Silver Spring Orthodontist Explain TMJ Disorders, PART 1: Introduction and Definition
Silver Spring Orthodontist Explain TMJ Disorders, PART 1:
Introduction and Definition
This four-part article series provides an in-depth explanation of Temporomandibular
Joint Disorders (TMD), looking at causes, symptoms, diagnosis and treatment.
Countless Silver Spring residents live for years with recurring chronic migraines, believing that
they are simply predisposed to having severe headaches. But did you know that a major cause of
chronic headaches is temporomandibular disorder? TMD is a very common condition that
affects many people. Unfortunately, it frequently goes without diagnosis because its sufferers
simply don’t make the connection between head and neck pain and the smooth functioning of
their jaws. In this four-part article series, an experienced Silver Spring orthodontist will be
talking to us about TMD: it’s causes, symptoms and treatment options.
What is Temporomandibular Disorder?
“Temporomandibular disorders (TMD) refer to a suite of
problems that affect the articulating joint of the jawbone,”
explains the Silver Spring dentist. “The temporomandibular
joint (TMJ) is where the mandible (lower jaw) meets the skull
at the temple (hence the name of the joint). If you put two
fingers against your face right in front of either ear, you’ll feel
the joint articulating when you open and close your mouth.”
Just like a well-oiled door hinge, for example, this joint should
allow your lower jaw to articulate smoothly and easily from
left-to-right and up-and-down. By controlling the motion of the
lower jaw, the TMJ enables you to speak, eat and yawn.
Sometimes, however, it doesn’t articulate smoothly and when
there is a problem with the joint, the surrounding muscles and
ligaments can take strain and become inflamed, stiff and painful.
What Causes Temporomandibular Disorders?
“It’s difficult to put a finger on the exact cause of TMD,” says a Silver Spring dental implants
dentist. “The cause can be attributed to a wide variety and combination of factors, but the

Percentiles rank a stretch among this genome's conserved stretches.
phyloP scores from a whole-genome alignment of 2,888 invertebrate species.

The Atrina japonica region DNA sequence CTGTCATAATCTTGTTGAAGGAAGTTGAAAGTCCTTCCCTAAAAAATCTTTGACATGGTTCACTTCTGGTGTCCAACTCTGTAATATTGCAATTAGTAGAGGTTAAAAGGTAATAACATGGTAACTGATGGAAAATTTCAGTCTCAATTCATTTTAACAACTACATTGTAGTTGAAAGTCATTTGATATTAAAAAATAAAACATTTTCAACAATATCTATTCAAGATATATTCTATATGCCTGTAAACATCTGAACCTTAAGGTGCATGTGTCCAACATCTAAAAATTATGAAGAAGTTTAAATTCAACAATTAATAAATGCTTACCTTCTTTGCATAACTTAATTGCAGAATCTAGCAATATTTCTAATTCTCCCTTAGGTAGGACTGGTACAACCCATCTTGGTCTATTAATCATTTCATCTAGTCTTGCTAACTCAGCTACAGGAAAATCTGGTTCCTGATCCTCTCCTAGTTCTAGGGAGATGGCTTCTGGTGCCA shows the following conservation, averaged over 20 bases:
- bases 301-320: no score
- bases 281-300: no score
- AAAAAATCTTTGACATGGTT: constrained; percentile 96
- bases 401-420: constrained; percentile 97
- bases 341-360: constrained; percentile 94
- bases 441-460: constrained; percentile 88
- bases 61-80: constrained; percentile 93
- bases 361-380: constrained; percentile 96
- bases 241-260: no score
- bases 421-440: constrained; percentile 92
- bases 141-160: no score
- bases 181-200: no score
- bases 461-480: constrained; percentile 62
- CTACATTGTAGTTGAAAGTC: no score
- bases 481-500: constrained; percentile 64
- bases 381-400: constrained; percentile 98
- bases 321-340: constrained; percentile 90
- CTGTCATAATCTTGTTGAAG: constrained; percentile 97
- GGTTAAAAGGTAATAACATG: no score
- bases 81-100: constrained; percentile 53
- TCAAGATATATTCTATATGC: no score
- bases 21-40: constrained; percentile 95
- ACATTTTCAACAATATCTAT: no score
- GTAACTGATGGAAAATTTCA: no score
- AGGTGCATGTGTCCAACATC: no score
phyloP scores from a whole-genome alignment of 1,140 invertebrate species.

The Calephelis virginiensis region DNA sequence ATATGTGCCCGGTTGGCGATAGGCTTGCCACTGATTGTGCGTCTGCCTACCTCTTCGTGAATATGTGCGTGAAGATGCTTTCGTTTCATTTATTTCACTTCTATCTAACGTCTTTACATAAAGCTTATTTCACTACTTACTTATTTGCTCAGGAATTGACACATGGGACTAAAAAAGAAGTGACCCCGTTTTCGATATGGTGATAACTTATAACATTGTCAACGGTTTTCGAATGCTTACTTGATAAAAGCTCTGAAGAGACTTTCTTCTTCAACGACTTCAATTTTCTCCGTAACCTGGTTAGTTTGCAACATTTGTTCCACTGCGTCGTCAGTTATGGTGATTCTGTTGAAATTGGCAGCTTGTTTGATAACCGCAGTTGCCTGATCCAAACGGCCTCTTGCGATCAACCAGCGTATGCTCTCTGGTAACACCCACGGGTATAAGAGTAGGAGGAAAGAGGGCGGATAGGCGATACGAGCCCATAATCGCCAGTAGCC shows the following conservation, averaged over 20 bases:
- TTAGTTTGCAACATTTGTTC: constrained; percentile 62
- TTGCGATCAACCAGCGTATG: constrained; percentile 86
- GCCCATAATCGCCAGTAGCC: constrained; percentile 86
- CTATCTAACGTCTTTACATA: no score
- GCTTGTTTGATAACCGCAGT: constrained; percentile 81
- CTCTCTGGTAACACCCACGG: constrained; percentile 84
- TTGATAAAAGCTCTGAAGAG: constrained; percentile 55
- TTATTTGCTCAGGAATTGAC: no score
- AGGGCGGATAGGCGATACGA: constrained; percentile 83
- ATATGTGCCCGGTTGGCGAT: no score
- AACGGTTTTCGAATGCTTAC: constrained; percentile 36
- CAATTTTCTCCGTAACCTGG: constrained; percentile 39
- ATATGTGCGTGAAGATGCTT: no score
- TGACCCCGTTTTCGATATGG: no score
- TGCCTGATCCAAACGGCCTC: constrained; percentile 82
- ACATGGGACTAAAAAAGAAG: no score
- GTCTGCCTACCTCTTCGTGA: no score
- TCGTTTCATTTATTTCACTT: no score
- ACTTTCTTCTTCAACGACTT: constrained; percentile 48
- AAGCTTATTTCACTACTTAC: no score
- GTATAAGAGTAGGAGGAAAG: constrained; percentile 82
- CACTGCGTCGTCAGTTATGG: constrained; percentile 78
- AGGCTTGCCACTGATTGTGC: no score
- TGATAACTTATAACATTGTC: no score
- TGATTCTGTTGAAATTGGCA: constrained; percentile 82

symptoms are linked with problems in the actual joint and the muscles that control the
Silver Spring dentists find the following to be the most common cause of TMD:
Bruxism (teeth grinding) and jaw clenching strains the TMJ and can lead to inflammation of
the joint and the surrounding muscles and ligaments.
Stress can indirectly cause TMD through jaw clenching, teeth grinding and from tightening
the facial muscles.
Physical injury to the TMJ, the jaw itself or the surrounding muscles from, for example,
whiplash in a car accident, can cause TMD.
Conditions such as rheumatoid arthritis and osteoarthritis. These can affect the joint
connecting the mandible to the temporal plate of the skull.
“The ball of the mandible can actually become dislocated from the disc or soft cushion of the
temporal socket,” says the Silver Spring dental implants specialist. “This causes it to sit
unnaturally, straining the surrounding muscles and tissues.”
The Symptoms of TMD
TMD presents with an array of symptoms, which affected Silver
Spring residents can experience in any combination, to any degree
and for any length of time. “Some patients experience bouts of TMD
that last only a week or two. Others live with constant head and neck
pain, stiffness and discomfort as a result of this condition,” explains
the Silver Spring dentist. “This condition tends to be more common
amongst women and in people aged 20 to 40.”
Stay Tuned for Part 2..
To find out what the Silver Spring dental implants professional has to
say about the symptoms of TMD, stay tuned for the second installment of this four-part article
Thanks for Reading